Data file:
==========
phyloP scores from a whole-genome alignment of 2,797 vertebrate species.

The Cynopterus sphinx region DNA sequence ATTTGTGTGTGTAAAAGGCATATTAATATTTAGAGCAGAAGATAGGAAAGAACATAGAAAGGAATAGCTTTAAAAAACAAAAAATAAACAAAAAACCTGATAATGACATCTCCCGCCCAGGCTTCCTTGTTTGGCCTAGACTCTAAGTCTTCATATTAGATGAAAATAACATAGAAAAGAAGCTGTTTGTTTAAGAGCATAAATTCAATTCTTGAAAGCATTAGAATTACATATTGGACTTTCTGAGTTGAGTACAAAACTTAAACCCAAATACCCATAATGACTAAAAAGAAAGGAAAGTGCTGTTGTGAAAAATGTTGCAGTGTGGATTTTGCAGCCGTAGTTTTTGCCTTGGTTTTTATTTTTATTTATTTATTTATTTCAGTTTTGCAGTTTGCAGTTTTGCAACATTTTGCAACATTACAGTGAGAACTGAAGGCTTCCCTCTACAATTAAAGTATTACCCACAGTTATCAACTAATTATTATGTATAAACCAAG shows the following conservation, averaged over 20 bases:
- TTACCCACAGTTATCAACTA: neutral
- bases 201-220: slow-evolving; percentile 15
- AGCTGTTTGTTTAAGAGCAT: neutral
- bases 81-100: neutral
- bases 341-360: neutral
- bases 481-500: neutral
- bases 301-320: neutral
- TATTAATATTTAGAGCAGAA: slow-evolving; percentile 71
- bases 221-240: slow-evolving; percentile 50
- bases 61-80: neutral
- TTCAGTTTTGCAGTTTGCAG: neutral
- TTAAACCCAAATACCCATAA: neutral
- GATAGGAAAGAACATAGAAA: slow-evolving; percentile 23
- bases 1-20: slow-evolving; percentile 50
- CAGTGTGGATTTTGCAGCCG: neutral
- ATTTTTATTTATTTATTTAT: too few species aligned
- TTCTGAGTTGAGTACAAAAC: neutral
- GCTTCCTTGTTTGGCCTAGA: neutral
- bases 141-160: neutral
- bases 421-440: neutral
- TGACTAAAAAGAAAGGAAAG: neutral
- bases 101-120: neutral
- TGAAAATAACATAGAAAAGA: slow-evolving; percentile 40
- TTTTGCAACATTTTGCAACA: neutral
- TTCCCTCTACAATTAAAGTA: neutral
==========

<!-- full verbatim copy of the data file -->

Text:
phyloP scores from a whole-genome alignment of 2,797 vertebrate species.

The Cynopterus sphinx region DNA sequence ATTTGTGTGTGTAAAAGGCATATTAATATTTAGAGCAGAAGATAGGAAAGAACATAGAAAGGAATAGCTTTAAAAAACAAAAAATAAACAAAAAACCTGATAATGACATCTCCCGCCCAGGCTTCCTTGTTTGGCCTAGACTCTAAGTCTTCATATTAGATGAAAATAACATAGAAAAGAAGCTGTTTGTTTAAGAGCATAAATTCAATTCTTGAAAGCATTAGAATTACATATTGGACTTTCTGAGTTGAGTACAAAACTTAAACCCAAATACCCATAATGACTAAAAAGAAAGGAAAGTGCTGTTGTGAAAAATGTTGCAGTGTGGATTTTGCAGCCGTAGTTTTTGCCTTGGTTTTTATTTTTATTTATTTATTTATTTCAGTTTTGCAGTTTGCAGTTTTGCAACATTTTGCAACATTACAGTGAGAACTGAAGGCTTCCCTCTACAATTAAAGTATTACCCACAGTTATCAACTAATTATTATGTATAAACCAAG shows the following conservation, averaged over 20 bases:
- TTACCCACAGTTATCAACTA: neutral
- bases 201-220: slow-evolving; percentile 15
- AGCTGTTTGTTTAAGAGCAT: neutral
- bases 81-100: neutral
- bases 341-360: neutral
- bases 481-500: neutral
- bases 301-320: neutral
- TATTAATATTTAGAGCAGAA: slow-evolving; percentile 71
- bases 221-240: slow-evolving; percentile 50
- bases 61-80: neutral
- TTCAGTTTTGCAGTTTGCAG: neutral
- TTAAACCCAAATACCCATAA: neutral
- GATAGGAAAGAACATAGAAA: slow-evolving; percentile 23
- bases 1-20: slow-evolving; percentile 50
- CAGTGTGGATTTTGCAGCCG: neutral
- ATTTTTATTTATTTATTTAT: too few species aligned
- TTCTGAGTTGAGTACAAAAC: neutral
- GCTTCCTTGTTTGGCCTAGA: neutral
- bases 141-160: neutral
- bases 421-440: neutral
- TGACTAAAAAGAAAGGAAAG: neutral
- bases 101-120: neutral
- TGAAAATAACATAGAAAAGA: slow-evolving; percentile 40
- TTTTGCAACATTTTGCAACA: neutral
- TTCCCTCTACAATTAAAGTA: neutral